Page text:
- Computation Layer: The computation layer is still being developed. Once it is launched, it will allow users to create and enter into smart contracts.
This is where Cardano is different from earlier blockchains, which normally operate on a single layer. By using two separate layers, there are some potential benefits for Cardano users.
Firstly, the computational layer is more adaptable than the likes of Ethereum, as small changes can be made for different end-users. For example, because different nations have their own regulations, Cardano can change how data is stored and accessed depending on their laws.
This also means that, although users of ADA coin can remain private, Cardano can always ensure that they are compliant with domestic regulations. The computation layer is also useful for making soft forks without disruption, which is something that older blockchains have failed to achieve.
To make sure you understand how both the settlement layer and the computation layer work, here is a quick real-world example.
- John needs to hire an electrician to fix his kitchen lights.
- John enters into a smart contract agreement that is stored on the computation layer.
- The agreement states that as soon as the electrician has fixed John’s lights, the agreed funds will be released.
- When this happens, the smart contract is transferred to the settlement layer, which allows the electrician to be paid in ADA cryptocurrency.
- Everything is fully automated, meaning that there is no requirement for a third party
So, now that you know the difference between the settlement layer and the computation layer, I will now explain how transactions are verified!
How Are ADA Coin Transactions Verified?
I mentioned earlier that the Cardano platform is decentralized, which means that no single authority has control over the network. This means that like Bitcoin and Ethereum, the network is operated by miners.
However, Cardano uses a different model, which it calls “Ouroboros”. Before I explain how it works, let me quickly explain how other blockchains like Bitcoin are different.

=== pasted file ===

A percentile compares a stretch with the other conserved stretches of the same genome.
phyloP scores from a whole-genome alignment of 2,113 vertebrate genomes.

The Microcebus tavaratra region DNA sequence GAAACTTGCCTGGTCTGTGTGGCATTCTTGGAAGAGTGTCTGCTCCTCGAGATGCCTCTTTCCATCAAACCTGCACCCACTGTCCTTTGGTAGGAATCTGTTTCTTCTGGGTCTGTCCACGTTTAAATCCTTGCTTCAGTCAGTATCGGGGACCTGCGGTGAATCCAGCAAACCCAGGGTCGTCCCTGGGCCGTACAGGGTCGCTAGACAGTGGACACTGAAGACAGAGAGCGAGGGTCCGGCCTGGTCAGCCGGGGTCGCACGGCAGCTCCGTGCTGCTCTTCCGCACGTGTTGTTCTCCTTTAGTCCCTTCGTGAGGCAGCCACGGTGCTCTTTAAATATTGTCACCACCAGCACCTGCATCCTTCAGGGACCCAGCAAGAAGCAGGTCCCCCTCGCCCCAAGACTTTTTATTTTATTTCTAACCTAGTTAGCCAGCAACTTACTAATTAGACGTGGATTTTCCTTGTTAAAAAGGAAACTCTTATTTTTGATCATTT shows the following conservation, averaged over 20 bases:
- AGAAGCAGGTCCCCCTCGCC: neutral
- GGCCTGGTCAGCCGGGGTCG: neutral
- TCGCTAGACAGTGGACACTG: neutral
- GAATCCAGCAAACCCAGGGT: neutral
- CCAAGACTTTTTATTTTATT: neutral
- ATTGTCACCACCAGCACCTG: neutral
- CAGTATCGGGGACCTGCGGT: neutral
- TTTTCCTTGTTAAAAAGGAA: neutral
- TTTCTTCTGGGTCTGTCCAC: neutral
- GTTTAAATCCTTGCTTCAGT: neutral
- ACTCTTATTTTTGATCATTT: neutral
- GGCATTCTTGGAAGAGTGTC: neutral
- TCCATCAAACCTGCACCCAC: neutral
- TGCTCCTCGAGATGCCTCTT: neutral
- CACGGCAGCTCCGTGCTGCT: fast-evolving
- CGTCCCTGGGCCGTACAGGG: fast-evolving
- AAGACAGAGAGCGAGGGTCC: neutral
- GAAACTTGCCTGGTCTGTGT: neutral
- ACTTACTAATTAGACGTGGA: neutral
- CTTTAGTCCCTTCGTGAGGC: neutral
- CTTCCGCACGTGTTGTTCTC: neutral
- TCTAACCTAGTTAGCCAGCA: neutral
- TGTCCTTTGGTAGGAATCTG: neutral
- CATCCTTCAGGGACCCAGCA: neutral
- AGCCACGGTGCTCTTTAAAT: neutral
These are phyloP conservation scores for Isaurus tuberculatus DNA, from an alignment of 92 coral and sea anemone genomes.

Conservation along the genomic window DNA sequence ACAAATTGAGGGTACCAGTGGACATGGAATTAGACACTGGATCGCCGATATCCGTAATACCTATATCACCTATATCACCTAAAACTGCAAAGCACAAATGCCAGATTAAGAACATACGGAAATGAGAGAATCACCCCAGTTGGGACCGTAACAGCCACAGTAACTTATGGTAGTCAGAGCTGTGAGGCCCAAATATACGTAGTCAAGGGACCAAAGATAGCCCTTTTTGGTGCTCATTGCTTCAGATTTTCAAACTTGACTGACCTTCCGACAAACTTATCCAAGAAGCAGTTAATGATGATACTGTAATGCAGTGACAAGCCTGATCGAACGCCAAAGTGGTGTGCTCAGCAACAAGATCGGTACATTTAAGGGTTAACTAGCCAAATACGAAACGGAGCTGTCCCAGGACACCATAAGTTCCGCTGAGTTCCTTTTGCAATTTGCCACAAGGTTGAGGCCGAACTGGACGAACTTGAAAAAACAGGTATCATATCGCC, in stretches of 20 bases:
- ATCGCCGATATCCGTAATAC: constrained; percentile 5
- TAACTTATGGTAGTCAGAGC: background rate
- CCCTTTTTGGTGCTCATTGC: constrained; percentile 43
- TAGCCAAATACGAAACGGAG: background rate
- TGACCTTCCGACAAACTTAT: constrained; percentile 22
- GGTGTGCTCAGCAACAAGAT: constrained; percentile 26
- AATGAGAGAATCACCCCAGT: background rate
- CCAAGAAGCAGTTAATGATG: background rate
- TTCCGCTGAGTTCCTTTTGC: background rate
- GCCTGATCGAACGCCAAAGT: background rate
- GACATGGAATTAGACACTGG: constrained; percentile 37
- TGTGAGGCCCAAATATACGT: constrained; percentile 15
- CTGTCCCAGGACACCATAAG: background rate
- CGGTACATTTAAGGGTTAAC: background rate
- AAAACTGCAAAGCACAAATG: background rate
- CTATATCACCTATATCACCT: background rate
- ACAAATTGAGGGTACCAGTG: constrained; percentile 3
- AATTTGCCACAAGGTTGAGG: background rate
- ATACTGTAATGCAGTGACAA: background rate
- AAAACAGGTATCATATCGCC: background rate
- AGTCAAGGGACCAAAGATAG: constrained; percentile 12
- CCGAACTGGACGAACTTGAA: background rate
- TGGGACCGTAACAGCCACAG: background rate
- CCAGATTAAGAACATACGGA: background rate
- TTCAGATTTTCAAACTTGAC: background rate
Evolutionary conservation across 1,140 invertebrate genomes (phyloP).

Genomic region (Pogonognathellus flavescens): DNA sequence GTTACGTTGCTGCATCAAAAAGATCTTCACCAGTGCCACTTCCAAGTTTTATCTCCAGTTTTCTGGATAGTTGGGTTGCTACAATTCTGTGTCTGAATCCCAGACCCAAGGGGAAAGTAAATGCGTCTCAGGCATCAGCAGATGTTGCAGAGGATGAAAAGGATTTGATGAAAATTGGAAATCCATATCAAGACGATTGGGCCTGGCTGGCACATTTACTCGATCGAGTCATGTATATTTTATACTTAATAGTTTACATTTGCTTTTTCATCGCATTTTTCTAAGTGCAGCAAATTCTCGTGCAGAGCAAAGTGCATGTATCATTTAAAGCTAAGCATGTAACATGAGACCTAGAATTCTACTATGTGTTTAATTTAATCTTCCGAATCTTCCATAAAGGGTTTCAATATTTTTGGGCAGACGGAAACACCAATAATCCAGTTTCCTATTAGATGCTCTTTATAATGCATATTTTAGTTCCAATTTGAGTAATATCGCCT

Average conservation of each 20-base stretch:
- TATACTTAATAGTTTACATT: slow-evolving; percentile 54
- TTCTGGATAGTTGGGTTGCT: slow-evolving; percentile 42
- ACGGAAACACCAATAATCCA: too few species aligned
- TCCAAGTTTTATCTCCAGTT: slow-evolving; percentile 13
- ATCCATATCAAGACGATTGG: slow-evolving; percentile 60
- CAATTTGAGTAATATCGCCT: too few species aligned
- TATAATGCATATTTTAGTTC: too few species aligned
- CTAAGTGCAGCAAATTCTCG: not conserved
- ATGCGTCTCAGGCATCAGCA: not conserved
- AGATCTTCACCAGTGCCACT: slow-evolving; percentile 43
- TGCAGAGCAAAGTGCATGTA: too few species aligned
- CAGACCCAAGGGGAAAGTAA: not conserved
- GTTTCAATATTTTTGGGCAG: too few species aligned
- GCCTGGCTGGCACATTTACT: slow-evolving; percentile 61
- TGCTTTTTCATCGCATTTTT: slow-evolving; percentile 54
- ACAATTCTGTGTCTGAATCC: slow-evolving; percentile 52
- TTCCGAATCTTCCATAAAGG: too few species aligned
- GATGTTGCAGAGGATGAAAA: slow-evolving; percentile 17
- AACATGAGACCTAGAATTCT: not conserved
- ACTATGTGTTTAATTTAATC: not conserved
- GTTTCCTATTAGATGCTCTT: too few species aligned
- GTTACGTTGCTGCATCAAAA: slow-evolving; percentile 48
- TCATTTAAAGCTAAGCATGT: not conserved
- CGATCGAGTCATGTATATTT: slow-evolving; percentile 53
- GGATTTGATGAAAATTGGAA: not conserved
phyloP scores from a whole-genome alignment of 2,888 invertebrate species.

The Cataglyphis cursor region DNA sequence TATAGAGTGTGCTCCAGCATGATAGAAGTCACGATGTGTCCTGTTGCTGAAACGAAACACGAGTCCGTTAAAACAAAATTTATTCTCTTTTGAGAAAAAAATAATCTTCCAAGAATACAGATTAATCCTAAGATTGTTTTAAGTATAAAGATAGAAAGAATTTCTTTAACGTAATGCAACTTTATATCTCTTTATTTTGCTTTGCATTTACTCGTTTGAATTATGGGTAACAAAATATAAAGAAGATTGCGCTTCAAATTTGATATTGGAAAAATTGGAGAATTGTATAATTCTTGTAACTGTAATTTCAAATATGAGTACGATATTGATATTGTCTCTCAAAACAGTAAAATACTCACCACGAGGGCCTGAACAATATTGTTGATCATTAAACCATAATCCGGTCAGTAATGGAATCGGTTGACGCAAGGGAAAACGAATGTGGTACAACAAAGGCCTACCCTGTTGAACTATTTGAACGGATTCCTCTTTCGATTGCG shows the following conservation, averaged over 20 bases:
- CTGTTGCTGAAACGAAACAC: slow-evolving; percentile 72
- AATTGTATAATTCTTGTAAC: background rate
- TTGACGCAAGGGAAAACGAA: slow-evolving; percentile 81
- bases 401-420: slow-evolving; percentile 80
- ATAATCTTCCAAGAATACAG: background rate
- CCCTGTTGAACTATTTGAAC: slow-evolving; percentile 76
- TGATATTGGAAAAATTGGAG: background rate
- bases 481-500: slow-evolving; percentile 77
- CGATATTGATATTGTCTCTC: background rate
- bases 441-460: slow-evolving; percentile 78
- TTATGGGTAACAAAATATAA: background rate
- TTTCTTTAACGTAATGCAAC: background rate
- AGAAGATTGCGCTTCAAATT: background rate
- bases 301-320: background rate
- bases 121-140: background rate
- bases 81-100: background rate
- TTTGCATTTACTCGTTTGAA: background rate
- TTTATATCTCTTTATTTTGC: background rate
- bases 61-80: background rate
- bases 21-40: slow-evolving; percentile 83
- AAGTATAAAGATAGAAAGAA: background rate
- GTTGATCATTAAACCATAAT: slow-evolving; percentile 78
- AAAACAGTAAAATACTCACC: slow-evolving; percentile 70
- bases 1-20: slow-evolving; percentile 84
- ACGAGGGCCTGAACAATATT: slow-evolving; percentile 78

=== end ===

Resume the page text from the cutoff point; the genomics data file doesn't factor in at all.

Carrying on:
Bitcoin uses a consensus model called “Proof-of-Work”. To help authenticate a transaction, miners use their computing power to solve a really difficult puzzle. It’s like a mathematical equation that is so difficult, no human being could solve it!
Whichever miner solves the puzzle first, they get the reward, which is paid in Bitcoin! The problem with Proof-of-Work is that as the puzzle becomes more and more complex, miners need to use more and more electricity.
In December 2017, it was reported that Bitcoin Proof-of-Work miners were using more electricity than the entire nation of Ireland! Not very economical, right?
The Cardano network confirms transactions using a consensus mechanism called Proof-of-Stake:
- People who want to help validate transactions are called validators.
- Validators must freeze some of their ADA coins, which is called the "Stake".
- Once a validator helps verify a transaction, they receive additional ADA cryptocurrency as a reward.
- The higher the stake, the more chance a validator has of receiving the reward!
- The amount of coins they receive is based on how much “stake” they have.
This system is far more efficient and environmentally friendly than Proof-of-Work as it requires much less electricity, which also means transaction fees are lower too.
Although there are other Proof-of-Stake blockchains available, the Cardano team says that none offer a truly random way of selecting a validator. This is why they built their Ouroboros protocol on top of the standard Proof-of-Stake model, as it ensures everybody gets a fair chance of earning the reward.